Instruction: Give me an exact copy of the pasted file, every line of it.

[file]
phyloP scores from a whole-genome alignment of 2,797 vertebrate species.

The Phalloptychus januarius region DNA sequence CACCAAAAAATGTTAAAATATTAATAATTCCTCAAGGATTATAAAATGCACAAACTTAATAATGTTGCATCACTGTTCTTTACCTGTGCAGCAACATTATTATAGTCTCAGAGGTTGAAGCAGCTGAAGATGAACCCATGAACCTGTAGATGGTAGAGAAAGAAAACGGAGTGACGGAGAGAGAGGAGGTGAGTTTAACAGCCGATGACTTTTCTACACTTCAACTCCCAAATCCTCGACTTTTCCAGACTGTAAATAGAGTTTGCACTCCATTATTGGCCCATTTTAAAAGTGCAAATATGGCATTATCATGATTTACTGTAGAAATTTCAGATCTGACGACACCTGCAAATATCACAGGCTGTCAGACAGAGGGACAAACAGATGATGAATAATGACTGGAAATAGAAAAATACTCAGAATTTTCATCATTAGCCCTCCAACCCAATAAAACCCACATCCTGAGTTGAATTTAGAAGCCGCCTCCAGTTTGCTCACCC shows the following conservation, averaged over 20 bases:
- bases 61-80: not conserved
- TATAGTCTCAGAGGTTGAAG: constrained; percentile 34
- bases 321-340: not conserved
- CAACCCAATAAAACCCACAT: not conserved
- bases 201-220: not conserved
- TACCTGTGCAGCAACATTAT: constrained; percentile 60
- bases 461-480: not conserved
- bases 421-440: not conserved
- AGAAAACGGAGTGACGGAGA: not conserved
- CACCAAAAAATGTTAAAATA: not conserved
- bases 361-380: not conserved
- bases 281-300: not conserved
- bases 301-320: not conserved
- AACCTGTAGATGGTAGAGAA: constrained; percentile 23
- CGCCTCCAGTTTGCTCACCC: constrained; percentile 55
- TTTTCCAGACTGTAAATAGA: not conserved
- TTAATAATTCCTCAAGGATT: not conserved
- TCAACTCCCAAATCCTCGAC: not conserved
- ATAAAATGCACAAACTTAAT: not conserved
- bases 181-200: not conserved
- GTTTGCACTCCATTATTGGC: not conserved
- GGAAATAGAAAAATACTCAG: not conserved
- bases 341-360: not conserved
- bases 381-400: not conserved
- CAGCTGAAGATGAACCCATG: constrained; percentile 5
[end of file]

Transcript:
phyloP scores from a whole-genome alignment of 2,797 vertebrate species.

The Phalloptychus januarius region DNA sequence CACCAAAAAATGTTAAAATATTAATAATTCCTCAAGGATTATAAAATGCACAAACTTAATAATGTTGCATCACTGTTCTTTACCTGTGCAGCAACATTATTATAGTCTCAGAGGTTGAAGCAGCTGAAGATGAACCCATGAACCTGTAGATGGTAGAGAAAGAAAACGGAGTGACGGAGAGAGAGGAGGTGAGTTTAACAGCCGATGACTTTTCTACACTTCAACTCCCAAATCCTCGACTTTTCCAGACTGTAAATAGAGTTTGCACTCCATTATTGGCCCATTTTAAAAGTGCAAATATGGCATTATCATGATTTACTGTAGAAATTTCAGATCTGACGACACCTGCAAATATCACAGGCTGTCAGACAGAGGGACAAACAGATGATGAATAATGACTGGAAATAGAAAAATACTCAGAATTTTCATCATTAGCCCTCCAACCCAATAAAACCCACATCCTGAGTTGAATTTAGAAGCCGCCTCCAGTTTGCTCACCC shows the following conservation, averaged over 20 bases:
- bases 61-80: not conserved
- TATAGTCTCAGAGGTTGAAG: constrained; percentile 34
- bases 321-340: not conserved
- CAACCCAATAAAACCCACAT: not conserved
- bases 201-220: not conserved
- TACCTGTGCAGCAACATTAT: constrained; percentile 60
- bases 461-480: not conserved
- bases 421-440: not conserved
- AGAAAACGGAGTGACGGAGA: not conserved
- CACCAAAAAATGTTAAAATA: not conserved
- bases 361-380: not conserved
- bases 281-300: not conserved
- bases 301-320: not conserved
- AACCTGTAGATGGTAGAGAA: constrained; percentile 23
- CGCCTCCAGTTTGCTCACCC: constrained; percentile 55
- TTTTCCAGACTGTAAATAGA: not conserved
- TTAATAATTCCTCAAGGATT: not conserved
- TCAACTCCCAAATCCTCGAC: not conserved
- ATAAAATGCACAAACTTAAT: not conserved
- bases 181-200: not conserved
- GTTTGCACTCCATTATTGGC: not conserved
- GGAAATAGAAAAATACTCAG: not conserved
- bases 341-360: not conserved
- bases 381-400: not conserved
- CAGCTGAAGATGAACCCATG: constrained; percentile 5